The word howitzer (referring to a type of cannon) was first borrowed into the English language in a 1695 edition of the London Gazette, where it was spelled hauwitzer. Throughout the 1700s, it was occassionally also spelled hautvitzer, hautwitzer, hawitzer, hawbitzer, hobitzer, and haubitzer, until the modern form became standardized in the nineteenth century. The word comes from German Haubitze, which is from the Czech word houfnice, meaning "catapult" (this term was introduced to the Germans during the Hussite Wars in the 1400s). -Nice served as a nominal suffix; the root is houf, which usually would translate to "crowd" but here meant "heap" (as in the catapult's payload). Ultimately, that traces to Proto-Germanic haupaz and Proto-Indo-European hupo, with the same definitions.
An egg cream is a kind of sugary dessert drink that contains neither eggs nor cream. The cream part exists because it's based on a more expensive version of the beverage that did contain cream, but for egg we'll have to dig deeper, to its origins in the Ashekenazi Jewish community in New York City. One theory is that it's actually a corruption of the Yiddish word echt, meaning "genuine" or in this case something more along the lines of "good". That would trace to German echt, which translates to "real" and derives from Proto-Germanic aiwaz ("long time") and Proto-Indo-European hoyu. Alternatively, it could also be because it's modelled on a drink that did include egg yolks; both explanations are unconfirmed. We do know for sure, though, that after its first attestation in 1841, literary usage of the term skyrocketed, peaking in 2004.
The melody from eeny meeny miny mo is ubiquitous. It shows up as eena meena ming mong in Zimbabwe, une mine mane mo in France, and takes many other forms in a myriad of cultures. Nobody knows exactly where it comes from - linguists have postulated that it's everything from a corruption of Dutch to creole spoken by African slaves - but the most credible theory I've seen on this was proposed by Princeton lecturer Adrienne Raphel back in 2016. Apparently, it may trace to a rhyming counting system used by northern English shepherds that went yan, tan, tethera, methera, pimp and was eventually also the basis for other rhymes such as hickory dickory dock. Nonsense words were substituted, but the tune remained the same. Unfortunately, the second part of the rhyme most schoolchildren learned today, catch a tiger by the toe/if he hollers let him go, used to be catch a Negro by the toe/if he hollers make him pay (or that with the n-word), in reference to the punishment that escaped slaves would receive when caught. This was eventually whitewashed with more innocent lyrics, but received renewed publicity when a Southwest Airlines stewardess used the cleaner rhyme on a 2004 flight, which upset an elderly Black passenger so much that she had a seizure and sued (she eventually lost). The Wikipedia page on this, this article about the court case, and this article on racist children's songs are good for further reading if you're interested.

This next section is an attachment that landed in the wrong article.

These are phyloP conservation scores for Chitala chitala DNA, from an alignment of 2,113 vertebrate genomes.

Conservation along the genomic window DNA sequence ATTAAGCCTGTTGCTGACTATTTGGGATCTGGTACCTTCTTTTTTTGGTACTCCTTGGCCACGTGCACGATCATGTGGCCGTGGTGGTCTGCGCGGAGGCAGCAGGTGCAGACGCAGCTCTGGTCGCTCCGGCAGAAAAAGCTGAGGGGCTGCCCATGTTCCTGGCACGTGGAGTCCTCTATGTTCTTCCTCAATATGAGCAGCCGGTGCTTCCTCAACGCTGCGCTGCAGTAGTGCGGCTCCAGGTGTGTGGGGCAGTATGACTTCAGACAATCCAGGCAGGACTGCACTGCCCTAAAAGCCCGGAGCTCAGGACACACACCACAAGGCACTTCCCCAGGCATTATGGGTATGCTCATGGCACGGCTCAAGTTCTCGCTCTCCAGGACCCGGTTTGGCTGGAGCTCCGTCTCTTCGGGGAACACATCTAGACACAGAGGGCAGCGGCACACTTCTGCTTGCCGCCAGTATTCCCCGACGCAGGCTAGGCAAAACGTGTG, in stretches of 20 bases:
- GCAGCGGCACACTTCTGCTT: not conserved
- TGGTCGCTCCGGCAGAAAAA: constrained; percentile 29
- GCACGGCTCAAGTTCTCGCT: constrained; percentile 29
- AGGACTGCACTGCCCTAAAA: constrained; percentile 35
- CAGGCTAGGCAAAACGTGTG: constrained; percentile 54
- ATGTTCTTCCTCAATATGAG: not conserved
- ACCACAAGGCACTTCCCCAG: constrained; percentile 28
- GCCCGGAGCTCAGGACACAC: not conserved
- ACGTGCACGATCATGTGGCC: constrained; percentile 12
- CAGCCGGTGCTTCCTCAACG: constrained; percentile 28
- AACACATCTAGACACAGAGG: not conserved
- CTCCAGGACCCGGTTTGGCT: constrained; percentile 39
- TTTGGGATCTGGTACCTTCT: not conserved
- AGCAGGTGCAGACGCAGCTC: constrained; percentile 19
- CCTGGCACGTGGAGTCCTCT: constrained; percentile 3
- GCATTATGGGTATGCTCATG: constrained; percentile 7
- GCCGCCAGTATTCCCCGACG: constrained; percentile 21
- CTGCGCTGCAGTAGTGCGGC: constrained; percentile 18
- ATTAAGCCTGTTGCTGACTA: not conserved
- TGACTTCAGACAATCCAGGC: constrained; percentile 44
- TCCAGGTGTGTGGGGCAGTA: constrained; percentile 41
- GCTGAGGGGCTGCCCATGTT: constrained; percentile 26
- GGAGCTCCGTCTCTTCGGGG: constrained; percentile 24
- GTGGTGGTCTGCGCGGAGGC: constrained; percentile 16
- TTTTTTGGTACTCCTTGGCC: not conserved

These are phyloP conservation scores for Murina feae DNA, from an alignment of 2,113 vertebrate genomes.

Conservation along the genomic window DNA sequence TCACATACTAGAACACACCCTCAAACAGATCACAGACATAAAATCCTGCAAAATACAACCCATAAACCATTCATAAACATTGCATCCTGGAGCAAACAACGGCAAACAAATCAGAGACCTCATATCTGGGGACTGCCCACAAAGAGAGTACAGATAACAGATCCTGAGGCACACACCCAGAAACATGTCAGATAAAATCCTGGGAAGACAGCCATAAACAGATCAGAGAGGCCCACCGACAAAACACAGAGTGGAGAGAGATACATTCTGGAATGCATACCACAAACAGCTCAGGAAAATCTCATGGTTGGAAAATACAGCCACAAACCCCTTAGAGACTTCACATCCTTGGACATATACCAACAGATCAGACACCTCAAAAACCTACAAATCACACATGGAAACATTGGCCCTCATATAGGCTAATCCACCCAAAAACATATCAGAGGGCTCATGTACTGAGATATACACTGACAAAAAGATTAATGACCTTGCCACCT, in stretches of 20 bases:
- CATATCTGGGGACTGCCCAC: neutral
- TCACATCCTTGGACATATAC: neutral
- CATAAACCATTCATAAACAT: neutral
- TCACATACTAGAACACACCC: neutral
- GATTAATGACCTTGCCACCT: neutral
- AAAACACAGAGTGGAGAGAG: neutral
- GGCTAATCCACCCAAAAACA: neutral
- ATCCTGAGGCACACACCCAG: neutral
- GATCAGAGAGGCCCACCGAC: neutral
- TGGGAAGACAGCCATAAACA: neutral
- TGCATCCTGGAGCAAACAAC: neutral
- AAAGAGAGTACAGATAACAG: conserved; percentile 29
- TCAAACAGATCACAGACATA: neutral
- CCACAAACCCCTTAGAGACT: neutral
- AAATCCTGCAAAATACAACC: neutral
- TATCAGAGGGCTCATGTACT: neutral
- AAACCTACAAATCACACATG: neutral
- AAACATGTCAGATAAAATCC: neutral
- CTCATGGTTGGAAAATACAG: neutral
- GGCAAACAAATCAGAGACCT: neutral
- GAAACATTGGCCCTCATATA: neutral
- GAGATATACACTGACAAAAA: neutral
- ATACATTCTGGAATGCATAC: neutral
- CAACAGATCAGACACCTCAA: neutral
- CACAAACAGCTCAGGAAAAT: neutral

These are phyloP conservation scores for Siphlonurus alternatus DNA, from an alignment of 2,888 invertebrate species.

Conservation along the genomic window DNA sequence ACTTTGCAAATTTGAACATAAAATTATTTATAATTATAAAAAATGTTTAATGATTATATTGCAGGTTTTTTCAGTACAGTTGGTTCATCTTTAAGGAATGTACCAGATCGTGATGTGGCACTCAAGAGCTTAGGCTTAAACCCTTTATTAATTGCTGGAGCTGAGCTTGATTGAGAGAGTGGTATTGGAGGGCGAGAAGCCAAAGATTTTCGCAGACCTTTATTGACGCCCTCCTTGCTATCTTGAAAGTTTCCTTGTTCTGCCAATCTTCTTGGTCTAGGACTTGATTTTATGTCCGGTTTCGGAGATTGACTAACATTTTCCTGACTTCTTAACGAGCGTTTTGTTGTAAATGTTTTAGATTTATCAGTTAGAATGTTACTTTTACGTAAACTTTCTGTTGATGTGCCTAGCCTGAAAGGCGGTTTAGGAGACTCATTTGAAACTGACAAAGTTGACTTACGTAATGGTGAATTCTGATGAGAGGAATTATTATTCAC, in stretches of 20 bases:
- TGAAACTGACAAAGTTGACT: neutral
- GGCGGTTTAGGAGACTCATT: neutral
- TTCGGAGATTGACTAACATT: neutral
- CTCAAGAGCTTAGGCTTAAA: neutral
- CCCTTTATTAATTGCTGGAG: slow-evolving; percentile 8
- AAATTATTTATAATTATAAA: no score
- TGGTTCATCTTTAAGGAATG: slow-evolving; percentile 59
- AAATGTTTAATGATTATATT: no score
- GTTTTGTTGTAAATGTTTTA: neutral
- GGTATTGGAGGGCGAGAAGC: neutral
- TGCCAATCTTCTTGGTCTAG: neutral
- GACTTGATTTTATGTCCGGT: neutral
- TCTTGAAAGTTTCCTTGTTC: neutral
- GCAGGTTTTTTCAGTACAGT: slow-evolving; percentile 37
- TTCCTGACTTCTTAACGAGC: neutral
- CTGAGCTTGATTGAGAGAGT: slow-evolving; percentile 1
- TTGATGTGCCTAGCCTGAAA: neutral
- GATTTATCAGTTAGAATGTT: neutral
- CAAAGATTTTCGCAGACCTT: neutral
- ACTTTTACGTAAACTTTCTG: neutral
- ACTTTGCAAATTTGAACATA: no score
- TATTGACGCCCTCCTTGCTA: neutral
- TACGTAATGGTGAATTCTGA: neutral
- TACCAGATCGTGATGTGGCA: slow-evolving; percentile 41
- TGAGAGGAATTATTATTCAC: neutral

When the word strategy was first used in a 1616 translation of a Greek military text, it was a noun referring to the office of a general or commander. Later, it came to be metonymically applied to the plans and operations carried out by those offices, and by the late 1880s it was used in non-military contexts as well. It was borrowed from the Ancient Greek word strategos, meaning "general". That's composed of stratos, which meant "army" (but literally translates to "that which is spread out", from Proto-Indo-European stere, "spread"), and agos, meaning "leader" (traces to the Proto-Indo-European reconstruction ag, "to drive" or "draw forward"). Stratos is also the source of stratosphere and agein composes parts of glucagon, pedagogue, synagogue, agony, and many other words.
The word spruce was first borrowed into Middle English in 1378 with the spelling sprwys. Back then, it meant "of or pertaining to Prussia", because the tree was traditionally associated with the country. That's an alteration of Prus, the Old French name for for Prussia, but nobody is completely certain why the s got added the the beginning of the word. The only theory I see out there is that it got conflated with spruse, a generic term for commodities traded by Hanseatic merchants that also existed around the time. It's no coincidence that the word Prussia sounds like Russia; both it and Prus come from the Proto-Slavic root Po-Rus, meaning "before the Rus" people who went on to found Russia. Beyond that, there are no Indo-European reconstructions; seems like everything about this word is shrouded in intriguing obscurity.
The word pistol was borrowed in the 1560s from Middle French pistole, which is thought to derive from the Czech word pištala, which described a specific type of hand-cannon that they used in the 1400s. Pištala could also mean "tube" or "pipe", but it most literally translates to "whistle", because the objects were thought to have a similar shape (as a speaker of Serbo-Croatian, I notice that the verb for "whistling", pištanje, is also related). That derives from Proto-Slavic piskati, meaning "squeak" or "whistle", and ultimately is onomatopoeic of the sound of whistling. Since reaching widespread usage in the late eighteenth century, usage of the word pistol has been fairly constant. The verb pistol-whip was first recorded in 1942 and pistol-butt is from 1914.
Hello! I'm Adam Aleksic, a sophomore studying government and linguistics at Harvard University, where I co-founded the Harvard Undergraduate Linguistics Society. In addition to etymology, I also really enjoy politics, vexillology, geography, board games, conlanging, and law.